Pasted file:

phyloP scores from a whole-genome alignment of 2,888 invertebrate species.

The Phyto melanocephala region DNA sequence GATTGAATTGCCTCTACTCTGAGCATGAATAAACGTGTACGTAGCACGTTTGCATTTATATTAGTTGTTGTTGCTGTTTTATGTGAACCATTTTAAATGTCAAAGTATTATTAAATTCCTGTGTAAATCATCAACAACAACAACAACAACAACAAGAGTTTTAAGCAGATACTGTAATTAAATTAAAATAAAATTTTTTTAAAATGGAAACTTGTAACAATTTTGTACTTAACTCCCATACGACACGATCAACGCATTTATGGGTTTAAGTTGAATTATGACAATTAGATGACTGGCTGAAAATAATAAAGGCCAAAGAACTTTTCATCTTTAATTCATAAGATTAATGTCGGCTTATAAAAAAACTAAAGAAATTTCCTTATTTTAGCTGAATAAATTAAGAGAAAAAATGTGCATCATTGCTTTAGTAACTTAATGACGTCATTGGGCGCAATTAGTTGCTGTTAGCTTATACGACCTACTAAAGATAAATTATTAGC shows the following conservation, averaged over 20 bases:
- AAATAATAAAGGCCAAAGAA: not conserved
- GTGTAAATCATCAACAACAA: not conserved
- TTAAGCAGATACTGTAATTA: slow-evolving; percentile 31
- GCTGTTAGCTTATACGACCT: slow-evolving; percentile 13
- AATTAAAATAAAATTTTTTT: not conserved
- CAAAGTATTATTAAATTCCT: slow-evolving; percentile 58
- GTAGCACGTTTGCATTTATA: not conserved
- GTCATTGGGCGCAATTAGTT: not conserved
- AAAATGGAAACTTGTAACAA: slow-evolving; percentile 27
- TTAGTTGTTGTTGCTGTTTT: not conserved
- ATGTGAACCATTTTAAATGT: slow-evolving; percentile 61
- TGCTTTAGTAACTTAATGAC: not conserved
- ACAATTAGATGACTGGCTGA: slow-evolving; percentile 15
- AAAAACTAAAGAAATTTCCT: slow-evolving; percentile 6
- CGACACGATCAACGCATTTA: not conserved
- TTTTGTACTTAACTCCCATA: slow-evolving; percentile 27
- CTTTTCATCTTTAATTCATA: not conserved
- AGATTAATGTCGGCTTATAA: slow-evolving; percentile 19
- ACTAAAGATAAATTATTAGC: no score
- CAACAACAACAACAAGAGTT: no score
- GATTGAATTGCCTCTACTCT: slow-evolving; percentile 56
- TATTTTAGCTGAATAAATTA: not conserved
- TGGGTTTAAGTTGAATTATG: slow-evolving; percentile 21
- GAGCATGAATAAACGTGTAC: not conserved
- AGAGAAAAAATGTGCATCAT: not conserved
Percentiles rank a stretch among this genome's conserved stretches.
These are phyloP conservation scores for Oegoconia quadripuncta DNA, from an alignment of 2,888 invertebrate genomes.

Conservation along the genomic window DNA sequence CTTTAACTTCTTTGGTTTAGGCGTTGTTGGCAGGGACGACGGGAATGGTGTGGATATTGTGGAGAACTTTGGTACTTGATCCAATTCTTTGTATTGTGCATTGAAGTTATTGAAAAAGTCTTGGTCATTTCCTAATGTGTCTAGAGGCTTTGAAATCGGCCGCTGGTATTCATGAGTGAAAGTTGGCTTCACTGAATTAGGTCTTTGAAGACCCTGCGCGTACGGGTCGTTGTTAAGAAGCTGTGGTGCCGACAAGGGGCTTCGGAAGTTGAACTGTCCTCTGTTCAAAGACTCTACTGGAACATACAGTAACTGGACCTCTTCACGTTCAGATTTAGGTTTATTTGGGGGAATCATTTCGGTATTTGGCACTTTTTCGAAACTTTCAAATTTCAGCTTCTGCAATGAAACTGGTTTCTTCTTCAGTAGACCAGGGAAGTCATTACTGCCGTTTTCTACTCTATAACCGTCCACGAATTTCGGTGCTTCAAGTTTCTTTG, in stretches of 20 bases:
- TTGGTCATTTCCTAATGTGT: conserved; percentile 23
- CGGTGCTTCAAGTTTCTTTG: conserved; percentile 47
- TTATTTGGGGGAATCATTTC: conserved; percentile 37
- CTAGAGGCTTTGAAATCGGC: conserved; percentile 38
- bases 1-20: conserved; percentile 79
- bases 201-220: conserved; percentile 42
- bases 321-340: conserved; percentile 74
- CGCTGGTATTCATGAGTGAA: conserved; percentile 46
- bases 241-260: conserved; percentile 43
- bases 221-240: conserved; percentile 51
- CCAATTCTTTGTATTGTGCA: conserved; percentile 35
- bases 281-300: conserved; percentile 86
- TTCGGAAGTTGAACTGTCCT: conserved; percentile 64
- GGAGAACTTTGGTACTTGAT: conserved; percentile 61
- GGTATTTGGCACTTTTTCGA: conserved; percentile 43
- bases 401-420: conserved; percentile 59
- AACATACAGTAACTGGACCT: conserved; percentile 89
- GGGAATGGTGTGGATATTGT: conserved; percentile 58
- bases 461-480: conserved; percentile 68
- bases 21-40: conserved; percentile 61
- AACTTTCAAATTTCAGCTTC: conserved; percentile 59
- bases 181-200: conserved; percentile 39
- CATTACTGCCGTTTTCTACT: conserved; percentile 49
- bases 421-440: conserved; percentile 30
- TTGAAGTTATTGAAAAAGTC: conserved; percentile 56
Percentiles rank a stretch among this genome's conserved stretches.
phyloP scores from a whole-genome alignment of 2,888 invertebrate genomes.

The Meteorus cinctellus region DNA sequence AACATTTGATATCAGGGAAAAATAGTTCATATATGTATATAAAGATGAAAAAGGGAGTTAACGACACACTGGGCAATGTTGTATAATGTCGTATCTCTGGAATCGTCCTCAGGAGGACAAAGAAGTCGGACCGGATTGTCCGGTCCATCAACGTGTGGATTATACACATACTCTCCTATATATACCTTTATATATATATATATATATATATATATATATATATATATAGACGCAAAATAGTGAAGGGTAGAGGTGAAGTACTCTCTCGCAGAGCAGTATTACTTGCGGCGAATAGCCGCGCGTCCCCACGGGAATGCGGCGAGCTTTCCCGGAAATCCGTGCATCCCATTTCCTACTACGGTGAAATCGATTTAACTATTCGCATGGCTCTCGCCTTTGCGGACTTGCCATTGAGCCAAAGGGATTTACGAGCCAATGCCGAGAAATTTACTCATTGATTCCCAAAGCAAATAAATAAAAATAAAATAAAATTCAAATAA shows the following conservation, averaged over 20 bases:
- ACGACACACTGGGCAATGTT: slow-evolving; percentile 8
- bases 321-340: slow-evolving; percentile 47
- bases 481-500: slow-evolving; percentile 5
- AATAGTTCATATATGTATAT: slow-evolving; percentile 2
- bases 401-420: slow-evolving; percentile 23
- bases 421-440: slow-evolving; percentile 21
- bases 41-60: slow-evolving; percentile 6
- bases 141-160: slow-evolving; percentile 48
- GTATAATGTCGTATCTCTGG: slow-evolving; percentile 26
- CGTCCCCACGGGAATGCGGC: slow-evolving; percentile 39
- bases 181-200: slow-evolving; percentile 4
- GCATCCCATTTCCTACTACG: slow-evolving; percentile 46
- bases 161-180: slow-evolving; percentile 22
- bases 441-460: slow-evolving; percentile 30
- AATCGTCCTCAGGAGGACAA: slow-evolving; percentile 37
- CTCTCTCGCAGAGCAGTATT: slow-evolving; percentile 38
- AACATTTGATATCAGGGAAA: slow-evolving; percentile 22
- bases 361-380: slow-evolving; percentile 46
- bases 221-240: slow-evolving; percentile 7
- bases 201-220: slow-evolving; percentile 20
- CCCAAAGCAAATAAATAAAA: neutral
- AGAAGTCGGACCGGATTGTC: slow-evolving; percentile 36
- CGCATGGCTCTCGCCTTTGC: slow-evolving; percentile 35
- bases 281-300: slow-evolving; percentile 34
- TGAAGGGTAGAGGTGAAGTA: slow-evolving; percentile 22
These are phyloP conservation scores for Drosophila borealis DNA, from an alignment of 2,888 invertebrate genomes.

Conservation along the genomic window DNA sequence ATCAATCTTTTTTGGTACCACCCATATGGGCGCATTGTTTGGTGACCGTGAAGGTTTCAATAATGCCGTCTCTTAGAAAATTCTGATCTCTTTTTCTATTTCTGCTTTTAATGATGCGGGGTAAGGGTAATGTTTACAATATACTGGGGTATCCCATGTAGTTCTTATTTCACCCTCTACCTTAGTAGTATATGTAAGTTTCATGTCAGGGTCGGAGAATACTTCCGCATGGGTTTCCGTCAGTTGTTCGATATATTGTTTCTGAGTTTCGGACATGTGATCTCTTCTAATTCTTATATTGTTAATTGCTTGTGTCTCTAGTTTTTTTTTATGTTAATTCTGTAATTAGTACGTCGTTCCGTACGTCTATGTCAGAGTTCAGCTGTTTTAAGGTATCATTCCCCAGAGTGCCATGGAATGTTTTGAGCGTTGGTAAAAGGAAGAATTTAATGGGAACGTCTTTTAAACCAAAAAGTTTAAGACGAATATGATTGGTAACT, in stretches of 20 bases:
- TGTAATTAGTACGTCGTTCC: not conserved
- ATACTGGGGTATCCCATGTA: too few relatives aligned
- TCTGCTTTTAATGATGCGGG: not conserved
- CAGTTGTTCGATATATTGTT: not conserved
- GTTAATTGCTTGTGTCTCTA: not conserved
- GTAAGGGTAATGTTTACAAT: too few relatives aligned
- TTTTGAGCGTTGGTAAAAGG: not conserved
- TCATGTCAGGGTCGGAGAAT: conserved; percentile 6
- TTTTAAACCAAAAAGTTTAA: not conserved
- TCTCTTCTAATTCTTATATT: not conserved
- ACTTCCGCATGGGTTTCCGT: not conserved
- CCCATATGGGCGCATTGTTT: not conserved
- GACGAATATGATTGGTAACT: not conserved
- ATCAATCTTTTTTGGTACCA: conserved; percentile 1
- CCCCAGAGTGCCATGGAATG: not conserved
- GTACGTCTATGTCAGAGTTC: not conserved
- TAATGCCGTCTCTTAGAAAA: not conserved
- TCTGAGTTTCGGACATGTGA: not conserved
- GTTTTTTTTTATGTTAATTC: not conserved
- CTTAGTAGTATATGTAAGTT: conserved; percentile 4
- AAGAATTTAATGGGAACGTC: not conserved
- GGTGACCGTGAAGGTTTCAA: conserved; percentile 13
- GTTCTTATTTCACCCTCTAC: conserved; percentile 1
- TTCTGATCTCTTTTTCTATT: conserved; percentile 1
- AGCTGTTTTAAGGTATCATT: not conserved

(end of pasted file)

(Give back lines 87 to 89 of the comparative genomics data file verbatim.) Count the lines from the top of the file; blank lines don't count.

- ATACTGGGGTATCCCATGTA: too few relatives aligned
- TCTGCTTTTAATGATGCGGG: not conserved
- CAGTTGTTCGATATATTGTT: not conserved